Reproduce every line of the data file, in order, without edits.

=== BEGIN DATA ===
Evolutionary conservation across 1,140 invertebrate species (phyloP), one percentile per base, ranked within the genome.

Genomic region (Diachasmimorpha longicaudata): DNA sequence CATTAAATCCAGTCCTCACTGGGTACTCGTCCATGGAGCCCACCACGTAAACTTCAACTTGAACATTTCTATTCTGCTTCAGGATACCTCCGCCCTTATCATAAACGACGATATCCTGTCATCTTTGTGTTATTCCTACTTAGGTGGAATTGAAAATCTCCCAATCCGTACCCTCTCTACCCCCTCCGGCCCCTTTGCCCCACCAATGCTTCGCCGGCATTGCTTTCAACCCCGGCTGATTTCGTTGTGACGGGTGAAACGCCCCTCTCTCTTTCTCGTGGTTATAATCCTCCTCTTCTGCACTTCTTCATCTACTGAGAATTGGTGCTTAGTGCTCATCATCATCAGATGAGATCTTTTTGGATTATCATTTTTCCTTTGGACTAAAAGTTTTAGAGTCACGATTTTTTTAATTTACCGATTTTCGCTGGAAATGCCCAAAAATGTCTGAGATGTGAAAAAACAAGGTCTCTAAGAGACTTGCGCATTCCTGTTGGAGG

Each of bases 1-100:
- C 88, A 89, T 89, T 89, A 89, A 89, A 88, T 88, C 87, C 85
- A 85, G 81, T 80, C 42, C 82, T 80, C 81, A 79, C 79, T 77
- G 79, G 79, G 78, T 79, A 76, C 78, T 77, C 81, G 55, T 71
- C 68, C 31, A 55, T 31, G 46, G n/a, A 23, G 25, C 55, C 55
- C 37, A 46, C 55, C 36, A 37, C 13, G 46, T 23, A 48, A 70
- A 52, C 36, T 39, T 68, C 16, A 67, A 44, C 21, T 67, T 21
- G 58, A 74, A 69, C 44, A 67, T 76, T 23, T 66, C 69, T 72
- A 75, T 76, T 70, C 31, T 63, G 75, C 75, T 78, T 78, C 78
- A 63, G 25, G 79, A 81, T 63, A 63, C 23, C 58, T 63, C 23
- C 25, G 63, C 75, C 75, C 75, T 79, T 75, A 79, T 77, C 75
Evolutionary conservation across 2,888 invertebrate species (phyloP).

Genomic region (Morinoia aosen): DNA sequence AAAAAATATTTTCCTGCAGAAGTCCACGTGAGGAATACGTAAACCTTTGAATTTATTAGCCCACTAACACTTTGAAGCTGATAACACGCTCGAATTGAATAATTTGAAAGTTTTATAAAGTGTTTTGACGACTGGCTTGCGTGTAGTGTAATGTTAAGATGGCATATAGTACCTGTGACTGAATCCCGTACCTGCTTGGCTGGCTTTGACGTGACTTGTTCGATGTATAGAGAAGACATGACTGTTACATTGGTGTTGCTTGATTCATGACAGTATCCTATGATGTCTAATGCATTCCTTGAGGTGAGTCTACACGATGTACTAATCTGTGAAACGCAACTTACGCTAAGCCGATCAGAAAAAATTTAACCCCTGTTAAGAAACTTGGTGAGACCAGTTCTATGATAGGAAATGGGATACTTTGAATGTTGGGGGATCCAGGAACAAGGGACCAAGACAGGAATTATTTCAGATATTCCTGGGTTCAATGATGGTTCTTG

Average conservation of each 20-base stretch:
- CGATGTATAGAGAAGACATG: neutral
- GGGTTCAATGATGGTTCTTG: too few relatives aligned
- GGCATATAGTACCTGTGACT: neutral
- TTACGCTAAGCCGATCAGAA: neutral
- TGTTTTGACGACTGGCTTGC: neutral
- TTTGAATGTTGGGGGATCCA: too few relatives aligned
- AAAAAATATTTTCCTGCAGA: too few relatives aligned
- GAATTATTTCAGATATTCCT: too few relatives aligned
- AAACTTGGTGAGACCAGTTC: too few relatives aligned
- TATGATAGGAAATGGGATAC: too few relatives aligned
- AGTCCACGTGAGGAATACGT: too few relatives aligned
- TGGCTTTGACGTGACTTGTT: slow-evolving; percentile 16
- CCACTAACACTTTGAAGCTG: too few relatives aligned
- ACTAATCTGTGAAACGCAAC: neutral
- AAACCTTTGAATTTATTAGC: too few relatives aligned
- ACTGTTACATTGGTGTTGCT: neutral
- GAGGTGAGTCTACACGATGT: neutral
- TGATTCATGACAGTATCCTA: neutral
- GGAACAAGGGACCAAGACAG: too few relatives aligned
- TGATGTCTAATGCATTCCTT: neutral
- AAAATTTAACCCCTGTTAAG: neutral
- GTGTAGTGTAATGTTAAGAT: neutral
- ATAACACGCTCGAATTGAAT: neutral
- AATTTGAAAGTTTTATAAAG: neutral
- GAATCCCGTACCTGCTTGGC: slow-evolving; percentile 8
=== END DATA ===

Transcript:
Evolutionary conservation across 1,140 invertebrate species (phyloP), one percentile per base, ranked within the genome.

Genomic region (Diachasmimorpha longicaudata): DNA sequence CATTAAATCCAGTCCTCACTGGGTACTCGTCCATGGAGCCCACCACGTAAACTTCAACTTGAACATTTCTATTCTGCTTCAGGATACCTCCGCCCTTATCATAAACGACGATATCCTGTCATCTTTGTGTTATTCCTACTTAGGTGGAATTGAAAATCTCCCAATCCGTACCCTCTCTACCCCCTCCGGCCCCTTTGCCCCACCAATGCTTCGCCGGCATTGCTTTCAACCCCGGCTGATTTCGTTGTGACGGGTGAAACGCCCCTCTCTCTTTCTCGTGGTTATAATCCTCCTCTTCTGCACTTCTTCATCTACTGAGAATTGGTGCTTAGTGCTCATCATCATCAGATGAGATCTTTTTGGATTATCATTTTTCCTTTGGACTAAAAGTTTTAGAGTCACGATTTTTTTAATTTACCGATTTTCGCTGGAAATGCCCAAAAATGTCTGAGATGTGAAAAAACAAGGTCTCTAAGAGACTTGCGCATTCCTGTTGGAGG

Each of bases 1-100:
- C 88, A 89, T 89, T 89, A 89, A 89, A 88, T 88, C 87, C 85
- A 85, G 81, T 80, C 42, C 82, T 80, C 81, A 79, C 79, T 77
- G 79, G 79, G 78, T 79, A 76, C 78, T 77, C 81, G 55, T 71
- C 68, C 31, A 55, T 31, G 46, G n/a, A 23, G 25, C 55, C 55
- C 37, A 46, C 55, C 36, A 37, C 13, G 46, T 23, A 48, A 70
- A 52, C 36, T 39, T 68, C 16, A 67, A 44, C 21, T 67, T 21
- G 58, A 74, A 69, C 44, A 67, T 76, T 23, T 66, C 69, T 72
- A 75, T 76, T 70, C 31, T 63, G 75, C 75, T 78, T 78, C 78
- A 63, G 25, G 79, A 81, T 63, A 63, C 23, C 58, T 63, C 23
- C 25, G 63, C 75, C 75, C 75, T 79, T 75, A 79, T 77, C 75
Evolutionary conservation across 2,888 invertebrate species (phyloP).

Genomic region (Morinoia aosen): DNA sequence AAAAAATATTTTCCTGCAGAAGTCCACGTGAGGAATACGTAAACCTTTGAATTTATTAGCCCACTAACACTTTGAAGCTGATAACACGCTCGAATTGAATAATTTGAAAGTTTTATAAAGTGTTTTGACGACTGGCTTGCGTGTAGTGTAATGTTAAGATGGCATATAGTACCTGTGACTGAATCCCGTACCTGCTTGGCTGGCTTTGACGTGACTTGTTCGATGTATAGAGAAGACATGACTGTTACATTGGTGTTGCTTGATTCATGACAGTATCCTATGATGTCTAATGCATTCCTTGAGGTGAGTCTACACGATGTACTAATCTGTGAAACGCAACTTACGCTAAGCCGATCAGAAAAAATTTAACCCCTGTTAAGAAACTTGGTGAGACCAGTTCTATGATAGGAAATGGGATACTTTGAATGTTGGGGGATCCAGGAACAAGGGACCAAGACAGGAATTATTTCAGATATTCCTGGGTTCAATGATGGTTCTTG

Average conservation of each 20-base stretch:
- CGATGTATAGAGAAGACATG: neutral
- GGGTTCAATGATGGTTCTTG: too few relatives aligned
- GGCATATAGTACCTGTGACT: neutral
- TTACGCTAAGCCGATCAGAA: neutral
- TGTTTTGACGACTGGCTTGC: neutral
- TTTGAATGTTGGGGGATCCA: too few relatives aligned
- AAAAAATATTTTCCTGCAGA: too few relatives aligned
- GAATTATTTCAGATATTCCT: too few relatives aligned
- AAACTTGGTGAGACCAGTTC: too few relatives aligned
- TATGATAGGAAATGGGATAC: too few relatives aligned
- AGTCCACGTGAGGAATACGT: too few relatives aligned
- TGGCTTTGACGTGACTTGTT: slow-evolving; percentile 16
- CCACTAACACTTTGAAGCTG: too few relatives aligned
- ACTAATCTGTGAAACGCAAC: neutral
- AAACCTTTGAATTTATTAGC: too few relatives aligned
- ACTGTTACATTGGTGTTGCT: neutral
- GAGGTGAGTCTACACGATGT: neutral
- TGATTCATGACAGTATCCTA: neutral
- GGAACAAGGGACCAAGACAG: too few relatives aligned
- TGATGTCTAATGCATTCCTT: neutral
- AAAATTTAACCCCTGTTAAG: neutral
- GTGTAGTGTAATGTTAAGAT: neutral
- ATAACACGCTCGAATTGAAT: neutral
- AATTTGAAAGTTTTATAAAG: neutral
- GAATCCCGTACCTGCTTGGC: slow-evolving; percentile 8